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    Exclusive: Scott Snyder Talks the Role of the Hall of Justice in “Justice League”

    By | May 11th, 2018
    Posted in Interviews | % Comments

    Back at WonderCon, Scott Snyder talked about how his “Justice League” book was going to bring a classic element of the team back for the first time in years: The Hall of Justice. For fans of a certain age (like me), the Hall of Justice was a key part of the Justice Leauge, whether through Super Friends or the revamped ‘One Year Later’ comics of the mid-00s. The Hall of Justice feels like a pure distillation of all that is hopeful and joyous about the Justice League – plus, I had the toy as a kid.

    The Super Powers Hall of Justice toy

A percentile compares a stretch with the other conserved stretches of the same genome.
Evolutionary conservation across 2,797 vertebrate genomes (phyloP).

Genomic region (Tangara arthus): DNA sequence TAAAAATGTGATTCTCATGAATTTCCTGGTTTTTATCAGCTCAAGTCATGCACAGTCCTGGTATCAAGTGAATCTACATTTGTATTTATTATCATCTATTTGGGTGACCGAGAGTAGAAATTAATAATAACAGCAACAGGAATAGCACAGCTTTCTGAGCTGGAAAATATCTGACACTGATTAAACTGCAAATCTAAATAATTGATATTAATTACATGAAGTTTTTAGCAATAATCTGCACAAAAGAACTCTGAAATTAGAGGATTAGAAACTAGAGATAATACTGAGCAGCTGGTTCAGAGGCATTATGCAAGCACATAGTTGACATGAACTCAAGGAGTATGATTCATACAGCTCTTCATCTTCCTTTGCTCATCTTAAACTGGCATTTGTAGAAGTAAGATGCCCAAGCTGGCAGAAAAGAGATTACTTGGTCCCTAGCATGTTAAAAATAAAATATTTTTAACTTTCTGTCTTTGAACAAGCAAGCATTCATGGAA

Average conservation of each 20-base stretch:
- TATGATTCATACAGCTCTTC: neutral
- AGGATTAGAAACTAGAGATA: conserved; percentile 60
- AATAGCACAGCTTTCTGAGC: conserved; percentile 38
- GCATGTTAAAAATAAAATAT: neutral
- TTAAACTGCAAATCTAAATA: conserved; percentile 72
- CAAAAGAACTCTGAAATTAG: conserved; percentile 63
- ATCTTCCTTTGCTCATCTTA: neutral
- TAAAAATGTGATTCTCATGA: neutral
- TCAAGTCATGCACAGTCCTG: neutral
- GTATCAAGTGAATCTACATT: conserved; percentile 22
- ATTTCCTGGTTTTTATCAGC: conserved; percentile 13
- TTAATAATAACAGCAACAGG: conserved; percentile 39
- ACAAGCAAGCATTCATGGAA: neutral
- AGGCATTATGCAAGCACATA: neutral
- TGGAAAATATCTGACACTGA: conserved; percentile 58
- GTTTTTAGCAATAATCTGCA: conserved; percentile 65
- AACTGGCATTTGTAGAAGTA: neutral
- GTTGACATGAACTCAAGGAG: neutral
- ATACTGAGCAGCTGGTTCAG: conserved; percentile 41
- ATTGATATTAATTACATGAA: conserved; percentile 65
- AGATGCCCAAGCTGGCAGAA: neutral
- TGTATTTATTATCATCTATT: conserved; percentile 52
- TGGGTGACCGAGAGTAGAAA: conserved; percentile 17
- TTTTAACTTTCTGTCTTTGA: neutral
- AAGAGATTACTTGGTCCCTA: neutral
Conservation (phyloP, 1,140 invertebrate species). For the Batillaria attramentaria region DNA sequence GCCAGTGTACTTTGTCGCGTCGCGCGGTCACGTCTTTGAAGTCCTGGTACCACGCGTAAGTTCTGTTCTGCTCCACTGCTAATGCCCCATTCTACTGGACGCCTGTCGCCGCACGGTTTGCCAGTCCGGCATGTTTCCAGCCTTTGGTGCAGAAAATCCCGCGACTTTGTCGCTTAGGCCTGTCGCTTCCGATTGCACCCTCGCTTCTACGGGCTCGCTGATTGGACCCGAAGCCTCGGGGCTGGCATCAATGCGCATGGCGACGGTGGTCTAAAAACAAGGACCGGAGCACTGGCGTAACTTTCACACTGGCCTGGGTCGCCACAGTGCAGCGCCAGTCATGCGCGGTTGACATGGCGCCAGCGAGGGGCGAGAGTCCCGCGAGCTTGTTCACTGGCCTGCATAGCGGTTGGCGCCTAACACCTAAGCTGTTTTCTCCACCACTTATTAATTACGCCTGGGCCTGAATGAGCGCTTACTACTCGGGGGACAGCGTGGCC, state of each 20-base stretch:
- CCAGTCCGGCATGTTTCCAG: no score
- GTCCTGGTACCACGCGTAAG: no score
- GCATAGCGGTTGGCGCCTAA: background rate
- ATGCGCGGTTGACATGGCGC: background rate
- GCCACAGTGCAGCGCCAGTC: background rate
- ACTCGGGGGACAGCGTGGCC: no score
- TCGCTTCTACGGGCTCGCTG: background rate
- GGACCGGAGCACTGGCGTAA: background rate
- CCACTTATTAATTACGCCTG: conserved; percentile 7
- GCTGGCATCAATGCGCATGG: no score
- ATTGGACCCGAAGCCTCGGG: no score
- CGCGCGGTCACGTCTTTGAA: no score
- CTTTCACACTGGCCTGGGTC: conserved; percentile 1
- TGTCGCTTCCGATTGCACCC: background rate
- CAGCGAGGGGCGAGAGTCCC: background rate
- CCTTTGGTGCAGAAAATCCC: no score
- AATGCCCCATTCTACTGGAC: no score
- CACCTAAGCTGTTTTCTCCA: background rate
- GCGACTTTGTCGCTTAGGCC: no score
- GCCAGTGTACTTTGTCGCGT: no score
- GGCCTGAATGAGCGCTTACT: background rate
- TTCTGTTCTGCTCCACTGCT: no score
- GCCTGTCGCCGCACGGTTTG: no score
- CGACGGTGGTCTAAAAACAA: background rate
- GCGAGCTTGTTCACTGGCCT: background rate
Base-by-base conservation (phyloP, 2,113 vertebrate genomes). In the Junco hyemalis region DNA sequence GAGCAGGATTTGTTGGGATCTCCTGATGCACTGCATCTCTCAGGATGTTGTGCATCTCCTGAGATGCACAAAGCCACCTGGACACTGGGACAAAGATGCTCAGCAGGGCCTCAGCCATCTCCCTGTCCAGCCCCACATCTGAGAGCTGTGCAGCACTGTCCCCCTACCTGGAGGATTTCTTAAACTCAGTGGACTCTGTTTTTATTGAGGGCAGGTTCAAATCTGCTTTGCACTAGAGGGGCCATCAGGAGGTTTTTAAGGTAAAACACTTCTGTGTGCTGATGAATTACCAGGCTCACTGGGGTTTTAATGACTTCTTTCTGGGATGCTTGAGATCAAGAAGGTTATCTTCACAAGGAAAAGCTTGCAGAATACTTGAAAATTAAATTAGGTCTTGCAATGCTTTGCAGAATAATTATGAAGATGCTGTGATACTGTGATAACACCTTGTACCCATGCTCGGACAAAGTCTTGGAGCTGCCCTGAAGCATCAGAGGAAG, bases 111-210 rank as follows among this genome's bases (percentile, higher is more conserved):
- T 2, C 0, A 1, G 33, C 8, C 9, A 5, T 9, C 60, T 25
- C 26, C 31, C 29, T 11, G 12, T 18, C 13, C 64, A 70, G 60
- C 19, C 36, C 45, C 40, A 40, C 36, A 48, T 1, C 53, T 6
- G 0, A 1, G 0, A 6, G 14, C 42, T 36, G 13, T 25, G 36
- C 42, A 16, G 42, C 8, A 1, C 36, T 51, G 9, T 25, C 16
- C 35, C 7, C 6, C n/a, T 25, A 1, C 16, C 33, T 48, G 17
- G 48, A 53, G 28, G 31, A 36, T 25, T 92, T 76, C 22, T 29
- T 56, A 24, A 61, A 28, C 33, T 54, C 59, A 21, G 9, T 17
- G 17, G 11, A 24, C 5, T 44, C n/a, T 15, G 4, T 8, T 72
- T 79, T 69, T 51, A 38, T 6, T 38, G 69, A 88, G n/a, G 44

Yesterday, I got a chance to talk with Snyder about the Hall of Justice, how it informs the tone of the book, and what his favorite part of the Hall is. Check out “Justice League” #1, out June 6, featuring art by Jim Cheung.

    Why bring back the Hall of Justice?

    Scott Snyder: Well, for me, what I want to do with “Justice League” is make it a) the best book on the stands, but b) the way I think I do that is making it connective, making it ambitious, all of those things. For me, I think the thing that we haven’t done enough of with “Justice League” over the last decade has made it connect, make it connective. I love the storytelling that’s gone on in the book from other writers, other artists, but what I miss about it was the sense of it being a hub for the whole DCU. That every great story happening in other books was reflected in Justice League, and once in a while, “Justice League” would drive story forward on those books, when those creators on those books felt the story warranted it.